This week’s Modern Art Notes Podcast spotlights James McNeill Whistler.
On the first segment, Daniel E. Sutherland discusses his new biography of the artist, "Whistler: A Life For Art’s Sake." It is the first biography of Whistler published in twenty years, and the first to make use of Whistler’s private correspondence. “Whistler” was published by Yale University Press. The image above is of the book’s cover. Amazon offers the book for as little as $20.
Sutherland is a history professor at the University of Arkansas. His previous subjects have included the Civil War and life in post-Civil War America.
Among the topics Sutherland and host Tyler Green discuss is Whistler’s famed libel suit against John Ruskin, a trial that significantly impacted Whistler’s life. The suit was prompted by Ruskin’s reaction to the painting at the top of this post, Nocturne in Black and Gold: The Falling Rocket (1875), now at the Detroit Institute of Arts. Whistler wasn’t the only 19thC artist fascinated by fireworks: Also pictured here is James Ensor’s Fireworks (1887) at the Albright-Knox Art Gallery in Buffalo, and Winslow Homer’s Sailboat and Fourth of July Fireworks (1880) at the Harvard Art Museums.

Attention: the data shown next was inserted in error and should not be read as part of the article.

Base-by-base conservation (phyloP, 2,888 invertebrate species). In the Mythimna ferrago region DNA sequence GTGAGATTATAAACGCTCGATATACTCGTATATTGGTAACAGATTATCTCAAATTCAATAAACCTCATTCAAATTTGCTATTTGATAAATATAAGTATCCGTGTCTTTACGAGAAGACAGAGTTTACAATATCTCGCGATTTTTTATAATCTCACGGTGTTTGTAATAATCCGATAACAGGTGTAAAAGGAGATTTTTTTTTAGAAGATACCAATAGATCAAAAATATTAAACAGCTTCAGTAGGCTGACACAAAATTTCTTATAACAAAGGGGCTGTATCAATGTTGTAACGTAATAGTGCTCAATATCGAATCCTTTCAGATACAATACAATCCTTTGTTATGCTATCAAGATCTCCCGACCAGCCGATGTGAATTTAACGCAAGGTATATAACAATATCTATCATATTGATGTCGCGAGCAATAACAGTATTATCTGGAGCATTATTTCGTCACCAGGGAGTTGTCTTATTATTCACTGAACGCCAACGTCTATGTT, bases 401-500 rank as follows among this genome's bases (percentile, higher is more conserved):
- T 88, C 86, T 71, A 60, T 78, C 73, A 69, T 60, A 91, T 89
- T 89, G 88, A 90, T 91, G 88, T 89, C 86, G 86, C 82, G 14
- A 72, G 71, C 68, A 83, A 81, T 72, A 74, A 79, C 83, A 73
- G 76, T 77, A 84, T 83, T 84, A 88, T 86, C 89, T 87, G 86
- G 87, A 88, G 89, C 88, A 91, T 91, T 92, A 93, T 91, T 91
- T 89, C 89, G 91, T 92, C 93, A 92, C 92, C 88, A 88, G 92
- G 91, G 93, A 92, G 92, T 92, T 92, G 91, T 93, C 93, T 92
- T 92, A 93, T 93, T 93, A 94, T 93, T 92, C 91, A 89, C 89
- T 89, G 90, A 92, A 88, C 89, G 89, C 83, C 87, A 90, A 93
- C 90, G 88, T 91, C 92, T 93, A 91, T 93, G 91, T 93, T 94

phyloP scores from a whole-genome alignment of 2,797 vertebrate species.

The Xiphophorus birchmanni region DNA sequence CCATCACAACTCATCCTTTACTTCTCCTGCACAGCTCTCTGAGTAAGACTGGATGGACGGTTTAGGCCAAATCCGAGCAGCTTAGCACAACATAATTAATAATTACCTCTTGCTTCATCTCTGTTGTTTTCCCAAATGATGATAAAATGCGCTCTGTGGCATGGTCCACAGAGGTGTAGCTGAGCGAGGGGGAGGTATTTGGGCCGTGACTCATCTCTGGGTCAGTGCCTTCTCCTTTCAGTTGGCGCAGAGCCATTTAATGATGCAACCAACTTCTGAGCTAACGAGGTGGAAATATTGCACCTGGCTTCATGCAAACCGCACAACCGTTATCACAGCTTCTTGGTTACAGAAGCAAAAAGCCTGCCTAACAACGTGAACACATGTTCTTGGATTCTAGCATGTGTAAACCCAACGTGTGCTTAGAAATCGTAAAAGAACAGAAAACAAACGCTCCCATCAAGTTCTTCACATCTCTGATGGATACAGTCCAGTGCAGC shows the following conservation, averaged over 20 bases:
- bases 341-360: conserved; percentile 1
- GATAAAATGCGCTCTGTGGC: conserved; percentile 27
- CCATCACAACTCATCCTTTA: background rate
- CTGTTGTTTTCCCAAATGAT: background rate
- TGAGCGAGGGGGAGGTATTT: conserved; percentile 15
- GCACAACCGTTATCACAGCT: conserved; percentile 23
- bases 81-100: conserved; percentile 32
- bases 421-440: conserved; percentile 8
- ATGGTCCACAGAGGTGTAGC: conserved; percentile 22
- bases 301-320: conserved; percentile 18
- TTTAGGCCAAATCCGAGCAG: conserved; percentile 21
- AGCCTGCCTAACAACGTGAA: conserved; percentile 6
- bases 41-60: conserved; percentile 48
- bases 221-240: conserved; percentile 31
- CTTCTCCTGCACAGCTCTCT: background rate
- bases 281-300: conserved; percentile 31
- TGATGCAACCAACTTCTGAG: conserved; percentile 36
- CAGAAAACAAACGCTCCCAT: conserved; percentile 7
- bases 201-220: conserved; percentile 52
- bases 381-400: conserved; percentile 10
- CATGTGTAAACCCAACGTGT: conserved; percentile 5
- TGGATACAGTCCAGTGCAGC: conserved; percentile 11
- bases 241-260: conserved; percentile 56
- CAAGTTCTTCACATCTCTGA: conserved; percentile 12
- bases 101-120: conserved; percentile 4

On the second segment, Margaret F. MacDonald discusses the exhibition "An American in London: Whistler and the Thames." The show is on view at the Smithsonian’s Sackler Gallery from Saturday through August 17. MacDonald co-curated “An American in London” with Patricia de Montfort. It originated at London’s Dulwich Picture Gallery. The catalogue was published by Philip Wilson Publishers.
MacDonald is a professor of art history at the University of Glasgow and the director of “James McNeill Whistler: The Etchings. A Catalogue Raisonne.” The digital catalogue raisonne is available here.